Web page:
Taylor Guitars helps secure the future of ebony through major African planting programme

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Picture Credit: Chris Sorenson

In 2017 the future of guitar tonewoods was thrown into sharp relief with the almost overnight introduction of international CITES restrictions on the use of Dalbergia (rosewood). Caught largely unprepared, guitar makers responded in a variety of ways, including in some cases the complete removal of rosewood from their instruments and its replacement as a fingerboard wood with a variety of alternative materials, ranging from synthetics to previously unused species. Meanwhile, stories of customs seizures, export problems, raids on music shops and even of travelling musicians having instruments confiscated by zealous customs officials began to appear in the press.

Since then, instrument makers have pleaded their case with the CITES authorities and it seems possible that restrictions on rosewood used in musical instruments may be relaxed later this year. But rosewood is only part of the picture – many other tropical hardwoods have been deemed at risk and the list of restrictions is under constant review. So far, ebony has escaped them but it is under threat, which has led to a major project by Taylor Guitars co-founder, Bob Taylor, who has undertaken the largest recorded planting of West African ebony trees in Cameroon’s Congo basin. See also recently reported on BBC news: https://www.bbc.co.uk/programmes/p0768bfn

Picture Credit: Chris Sorenson

Taylor’s ambitious programme, called The Ebony Project, has seen the planting of 1,500 West African ebony trees. It isn’t solely aimed at securing supplies of the wood for the guitar trade – it has wider implications for the local populace too and has planted an additional 1,500 fruit trees to help provide sources of both food and medicine. Eventually, The Ebony Project aims to plant 15,000 ebony trees by the end of 2020.

Ebony’s long term future without the help of Taylor’s efforts is uncertain. Loss of natural habitat due to population growth, the bushmeat trade and logging have eaten into the native forest to the extent. The International Union for the Conservation of Nature (IUCN)classifies the species as ‘Vulnerable.’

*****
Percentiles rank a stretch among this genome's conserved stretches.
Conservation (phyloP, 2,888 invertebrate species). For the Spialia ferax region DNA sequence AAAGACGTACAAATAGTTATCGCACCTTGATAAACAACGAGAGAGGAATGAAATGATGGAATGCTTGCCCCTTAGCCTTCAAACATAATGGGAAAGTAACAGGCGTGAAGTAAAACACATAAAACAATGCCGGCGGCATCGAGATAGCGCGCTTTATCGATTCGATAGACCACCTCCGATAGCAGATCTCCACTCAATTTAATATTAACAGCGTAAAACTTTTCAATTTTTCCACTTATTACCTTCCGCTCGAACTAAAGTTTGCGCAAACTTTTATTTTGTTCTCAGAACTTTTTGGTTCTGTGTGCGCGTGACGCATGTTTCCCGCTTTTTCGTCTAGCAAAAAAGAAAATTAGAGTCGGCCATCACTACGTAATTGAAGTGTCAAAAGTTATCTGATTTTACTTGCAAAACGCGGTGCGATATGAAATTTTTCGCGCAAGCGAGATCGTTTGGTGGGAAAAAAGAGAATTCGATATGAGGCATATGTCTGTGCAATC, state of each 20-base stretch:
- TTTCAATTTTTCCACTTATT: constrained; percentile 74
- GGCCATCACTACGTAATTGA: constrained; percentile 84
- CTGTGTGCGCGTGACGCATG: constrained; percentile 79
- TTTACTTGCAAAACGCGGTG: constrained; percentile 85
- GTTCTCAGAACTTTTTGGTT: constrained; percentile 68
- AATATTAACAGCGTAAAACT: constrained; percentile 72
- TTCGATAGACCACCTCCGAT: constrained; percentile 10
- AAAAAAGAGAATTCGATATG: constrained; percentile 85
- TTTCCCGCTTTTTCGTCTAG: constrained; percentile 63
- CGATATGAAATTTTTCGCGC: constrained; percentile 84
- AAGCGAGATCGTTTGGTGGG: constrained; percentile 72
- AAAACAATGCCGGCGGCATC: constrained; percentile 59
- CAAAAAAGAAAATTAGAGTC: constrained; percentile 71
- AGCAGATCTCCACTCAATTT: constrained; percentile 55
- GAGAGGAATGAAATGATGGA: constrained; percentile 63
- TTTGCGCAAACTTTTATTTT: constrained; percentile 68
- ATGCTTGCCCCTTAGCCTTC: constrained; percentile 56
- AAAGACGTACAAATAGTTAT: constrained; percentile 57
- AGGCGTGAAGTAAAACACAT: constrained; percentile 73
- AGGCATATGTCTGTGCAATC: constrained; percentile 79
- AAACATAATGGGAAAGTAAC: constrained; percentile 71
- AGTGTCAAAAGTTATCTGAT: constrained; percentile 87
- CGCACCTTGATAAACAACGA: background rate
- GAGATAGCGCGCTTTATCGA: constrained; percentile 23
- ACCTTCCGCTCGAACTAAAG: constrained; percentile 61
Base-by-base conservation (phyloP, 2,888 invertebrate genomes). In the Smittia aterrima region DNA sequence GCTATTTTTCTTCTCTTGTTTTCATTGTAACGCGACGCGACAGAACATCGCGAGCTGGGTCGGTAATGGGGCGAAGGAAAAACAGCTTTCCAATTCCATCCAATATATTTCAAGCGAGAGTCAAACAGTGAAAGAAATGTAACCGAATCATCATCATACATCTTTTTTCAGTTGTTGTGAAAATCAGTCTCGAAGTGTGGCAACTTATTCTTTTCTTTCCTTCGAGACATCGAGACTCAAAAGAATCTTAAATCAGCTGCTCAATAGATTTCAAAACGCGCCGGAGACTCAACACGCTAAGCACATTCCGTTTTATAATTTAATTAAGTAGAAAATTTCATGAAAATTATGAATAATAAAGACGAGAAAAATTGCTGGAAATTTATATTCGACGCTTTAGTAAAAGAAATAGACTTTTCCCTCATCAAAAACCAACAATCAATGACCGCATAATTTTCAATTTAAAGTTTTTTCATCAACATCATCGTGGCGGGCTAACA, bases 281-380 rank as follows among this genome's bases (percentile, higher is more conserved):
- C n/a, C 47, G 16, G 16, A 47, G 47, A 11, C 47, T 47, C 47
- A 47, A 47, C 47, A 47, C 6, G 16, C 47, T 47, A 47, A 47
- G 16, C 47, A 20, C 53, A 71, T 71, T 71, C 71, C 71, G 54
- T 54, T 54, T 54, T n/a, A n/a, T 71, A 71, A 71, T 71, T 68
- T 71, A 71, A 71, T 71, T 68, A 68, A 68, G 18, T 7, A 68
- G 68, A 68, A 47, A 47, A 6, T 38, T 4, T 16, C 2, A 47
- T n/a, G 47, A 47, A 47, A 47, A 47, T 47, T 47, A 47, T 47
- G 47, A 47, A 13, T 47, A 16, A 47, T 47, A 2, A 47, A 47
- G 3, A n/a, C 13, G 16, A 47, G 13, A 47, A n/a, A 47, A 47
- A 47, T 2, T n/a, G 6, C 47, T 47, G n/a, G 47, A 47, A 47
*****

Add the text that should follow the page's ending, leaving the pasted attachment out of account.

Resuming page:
Picture Credit: Chris Sorenson

Why ebony matters so much to Taylor is because Bob Taylor has always used ebony on his acoustic guitars, preferring it to the rosewood used by many other makers. Even so, Taylor has begun to the change the way musicians regard ebony. In the past,  the only kind of ebony used was black – indeed, many assume that ebony only comes in black, which is far from the truth. As Bob Taylor points out in our interview, there is no physical or acoustic difference between the traditionally prized black ebony and the lighter coloured version, but the colour of the wood cannot be determined until the tree is felled, which means a large numbers of otherwise perfectly usable trees were being cut down, left to rot on the forest floor when it was discovered that they offered only the lighter coloured ebony.

Picture Credit: Chris Sorenson

Taylor has worked hard to educate players and other manufacturers that lighter coloured ebony is every bit as good as the black wood and that it should be equally prized. This has met with some success as not only do Taylor customers buy instruments with lighter coloured fingerboards, but another major guitar maker, Fender, has also begun buying and offering lighter ebony on some of its models.

Taylor’s first step in the project began in 2011, when the company and Spanish tonewood supplier Madinter International joined forces to become the co-owners of Crelicam, an ebony sawmill in Yaoundé, Cameroon, with the goal of creating an ‘ethical, socially responsible value chain for ebony musical instrument components’ as they put it. In 2016 Taylor worked with the Congo Basin Institute to learn more about ebony ecology. The collaboration took form in The Ebony Project.

Picture Credit:Taylor Guitars

Taylor’s innovative work in Cameroon hasn’t gone unnoticed. The U.S. State Department gave Taylor its prestigious Award for Corporate Excellence (ACE), while interest from leading international institutions such as the World Bank resulted in the signing of a Public-Private-Partnership agreement between Taylor Guitars and Cameroon’s Ministry of Environment. The agreement is exploring the feasibility of scaling up the Ebony Project across Southern Cameroon.

info: https://www.taylorguitars.com/ebonyproject/

Read our exclusive interview by Gary Cooper with Taylor Guitars co-founder and President Bob Taylor discussing The Ebony Project and the future of guitar tonewoods here

Bob Taylor